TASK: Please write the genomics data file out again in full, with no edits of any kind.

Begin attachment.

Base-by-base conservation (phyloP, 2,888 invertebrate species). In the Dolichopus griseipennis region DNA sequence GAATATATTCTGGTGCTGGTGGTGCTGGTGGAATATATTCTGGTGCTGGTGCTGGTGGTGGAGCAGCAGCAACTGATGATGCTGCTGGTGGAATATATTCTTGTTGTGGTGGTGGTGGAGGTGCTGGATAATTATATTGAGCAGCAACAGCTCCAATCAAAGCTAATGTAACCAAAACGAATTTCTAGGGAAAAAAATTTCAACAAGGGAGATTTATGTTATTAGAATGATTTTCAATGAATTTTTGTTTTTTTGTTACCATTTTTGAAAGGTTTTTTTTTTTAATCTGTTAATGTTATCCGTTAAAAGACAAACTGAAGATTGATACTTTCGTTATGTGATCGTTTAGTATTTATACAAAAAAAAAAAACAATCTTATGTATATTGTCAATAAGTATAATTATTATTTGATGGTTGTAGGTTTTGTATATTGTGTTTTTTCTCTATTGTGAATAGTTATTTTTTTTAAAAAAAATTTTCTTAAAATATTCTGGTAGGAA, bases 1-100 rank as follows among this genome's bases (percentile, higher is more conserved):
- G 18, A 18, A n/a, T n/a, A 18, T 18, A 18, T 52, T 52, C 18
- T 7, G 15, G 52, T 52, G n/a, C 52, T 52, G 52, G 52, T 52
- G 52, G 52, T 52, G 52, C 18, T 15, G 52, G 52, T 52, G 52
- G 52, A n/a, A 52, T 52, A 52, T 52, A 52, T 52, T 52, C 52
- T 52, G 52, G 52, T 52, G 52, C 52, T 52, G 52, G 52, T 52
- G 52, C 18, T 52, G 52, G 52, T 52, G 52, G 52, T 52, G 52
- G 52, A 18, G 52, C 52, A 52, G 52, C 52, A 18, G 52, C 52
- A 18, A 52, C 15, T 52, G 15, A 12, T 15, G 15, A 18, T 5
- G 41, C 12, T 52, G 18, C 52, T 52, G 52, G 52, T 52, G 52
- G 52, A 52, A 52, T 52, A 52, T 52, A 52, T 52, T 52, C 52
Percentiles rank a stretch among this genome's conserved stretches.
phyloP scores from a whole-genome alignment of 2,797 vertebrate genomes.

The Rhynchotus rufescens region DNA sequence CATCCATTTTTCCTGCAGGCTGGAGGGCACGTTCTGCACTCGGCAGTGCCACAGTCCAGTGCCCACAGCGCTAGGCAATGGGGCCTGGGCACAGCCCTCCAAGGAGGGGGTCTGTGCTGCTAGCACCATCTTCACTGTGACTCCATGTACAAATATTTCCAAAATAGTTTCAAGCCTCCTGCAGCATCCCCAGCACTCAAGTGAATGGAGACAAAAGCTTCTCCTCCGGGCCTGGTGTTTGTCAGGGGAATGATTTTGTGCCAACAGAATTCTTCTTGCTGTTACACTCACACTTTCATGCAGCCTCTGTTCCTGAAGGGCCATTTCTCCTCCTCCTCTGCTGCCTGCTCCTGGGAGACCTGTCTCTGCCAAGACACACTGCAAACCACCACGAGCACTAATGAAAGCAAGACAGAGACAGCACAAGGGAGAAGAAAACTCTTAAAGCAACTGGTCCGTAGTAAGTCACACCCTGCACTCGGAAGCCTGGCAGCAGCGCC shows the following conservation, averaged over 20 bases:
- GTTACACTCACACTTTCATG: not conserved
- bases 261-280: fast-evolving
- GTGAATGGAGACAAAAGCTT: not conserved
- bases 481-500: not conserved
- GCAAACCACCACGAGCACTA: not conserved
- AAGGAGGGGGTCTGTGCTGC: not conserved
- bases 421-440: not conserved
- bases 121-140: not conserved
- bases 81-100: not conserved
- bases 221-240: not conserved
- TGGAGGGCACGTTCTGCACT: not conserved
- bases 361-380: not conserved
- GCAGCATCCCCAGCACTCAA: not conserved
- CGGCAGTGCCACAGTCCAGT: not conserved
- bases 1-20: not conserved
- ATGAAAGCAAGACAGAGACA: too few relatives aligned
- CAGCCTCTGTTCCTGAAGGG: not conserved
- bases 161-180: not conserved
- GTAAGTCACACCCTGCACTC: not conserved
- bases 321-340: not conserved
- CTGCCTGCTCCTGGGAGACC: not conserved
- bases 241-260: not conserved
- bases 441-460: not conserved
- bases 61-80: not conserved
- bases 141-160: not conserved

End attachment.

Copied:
Base-by-base conservation (phyloP, 2,888 invertebrate species). In the Dolichopus griseipennis region DNA sequence GAATATATTCTGGTGCTGGTGGTGCTGGTGGAATATATTCTGGTGCTGGTGCTGGTGGTGGAGCAGCAGCAACTGATGATGCTGCTGGTGGAATATATTCTTGTTGTGGTGGTGGTGGAGGTGCTGGATAATTATATTGAGCAGCAACAGCTCCAATCAAAGCTAATGTAACCAAAACGAATTTCTAGGGAAAAAAATTTCAACAAGGGAGATTTATGTTATTAGAATGATTTTCAATGAATTTTTGTTTTTTTGTTACCATTTTTGAAAGGTTTTTTTTTTTAATCTGTTAATGTTATCCGTTAAAAGACAAACTGAAGATTGATACTTTCGTTATGTGATCGTTTAGTATTTATACAAAAAAAAAAAACAATCTTATGTATATTGTCAATAAGTATAATTATTATTTGATGGTTGTAGGTTTTGTATATTGTGTTTTTTCTCTATTGTGAATAGTTATTTTTTTTAAAAAAAATTTTCTTAAAATATTCTGGTAGGAA, bases 1-100 rank as follows among this genome's bases (percentile, higher is more conserved):
- G 18, A 18, A n/a, T n/a, A 18, T 18, A 18, T 52, T 52, C 18
- T 7, G 15, G 52, T 52, G n/a, C 52, T 52, G 52, G 52, T 52
- G 52, G 52, T 52, G 52, C 18, T 15, G 52, G 52, T 52, G 52
- G 52, A n/a, A 52, T 52, A 52, T 52, A 52, T 52, T 52, C 52
- T 52, G 52, G 52, T 52, G 52, C 52, T 52, G 52, G 52, T 52
- G 52, C 18, T 52, G 52, G 52, T 52, G 52, G 52, T 52, G 52
- G 52, A 18, G 52, C 52, A 52, G 52, C 52, A 18, G 52, C 52
- A 18, A 52, C 15, T 52, G 15, A 12, T 15, G 15, A 18, T 5
- G 41, C 12, T 52, G 18, C 52, T 52, G 52, G 52, T 52, G 52
- G 52, A 52, A 52, T 52, A 52, T 52, A 52, T 52, T 52, C 52
Percentiles rank a stretch among this genome's conserved stretches.
phyloP scores from a whole-genome alignment of 2,797 vertebrate genomes.

The Rhynchotus rufescens region DNA sequence CATCCATTTTTCCTGCAGGCTGGAGGGCACGTTCTGCACTCGGCAGTGCCACAGTCCAGTGCCCACAGCGCTAGGCAATGGGGCCTGGGCACAGCCCTCCAAGGAGGGGGTCTGTGCTGCTAGCACCATCTTCACTGTGACTCCATGTACAAATATTTCCAAAATAGTTTCAAGCCTCCTGCAGCATCCCCAGCACTCAAGTGAATGGAGACAAAAGCTTCTCCTCCGGGCCTGGTGTTTGTCAGGGGAATGATTTTGTGCCAACAGAATTCTTCTTGCTGTTACACTCACACTTTCATGCAGCCTCTGTTCCTGAAGGGCCATTTCTCCTCCTCCTCTGCTGCCTGCTCCTGGGAGACCTGTCTCTGCCAAGACACACTGCAAACCACCACGAGCACTAATGAAAGCAAGACAGAGACAGCACAAGGGAGAAGAAAACTCTTAAAGCAACTGGTCCGTAGTAAGTCACACCCTGCACTCGGAAGCCTGGCAGCAGCGCC shows the following conservation, averaged over 20 bases:
- GTTACACTCACACTTTCATG: not conserved
- bases 261-280: fast-evolving
- GTGAATGGAGACAAAAGCTT: not conserved
- bases 481-500: not conserved
- GCAAACCACCACGAGCACTA: not conserved
- AAGGAGGGGGTCTGTGCTGC: not conserved
- bases 421-440: not conserved
- bases 121-140: not conserved
- bases 81-100: not conserved
- bases 221-240: not conserved
- TGGAGGGCACGTTCTGCACT: not conserved
- bases 361-380: not conserved
- GCAGCATCCCCAGCACTCAA: not conserved
- CGGCAGTGCCACAGTCCAGT: not conserved
- bases 1-20: not conserved
- ATGAAAGCAAGACAGAGACA: too few relatives aligned
- CAGCCTCTGTTCCTGAAGGG: not conserved
- bases 161-180: not conserved
- GTAAGTCACACCCTGCACTC: not conserved
- bases 321-340: not conserved
- CTGCCTGCTCCTGGGAGACC: not conserved
- bases 241-260: not conserved
- bases 441-460: not conserved
- bases 61-80: not conserved
- bases 141-160: not conserved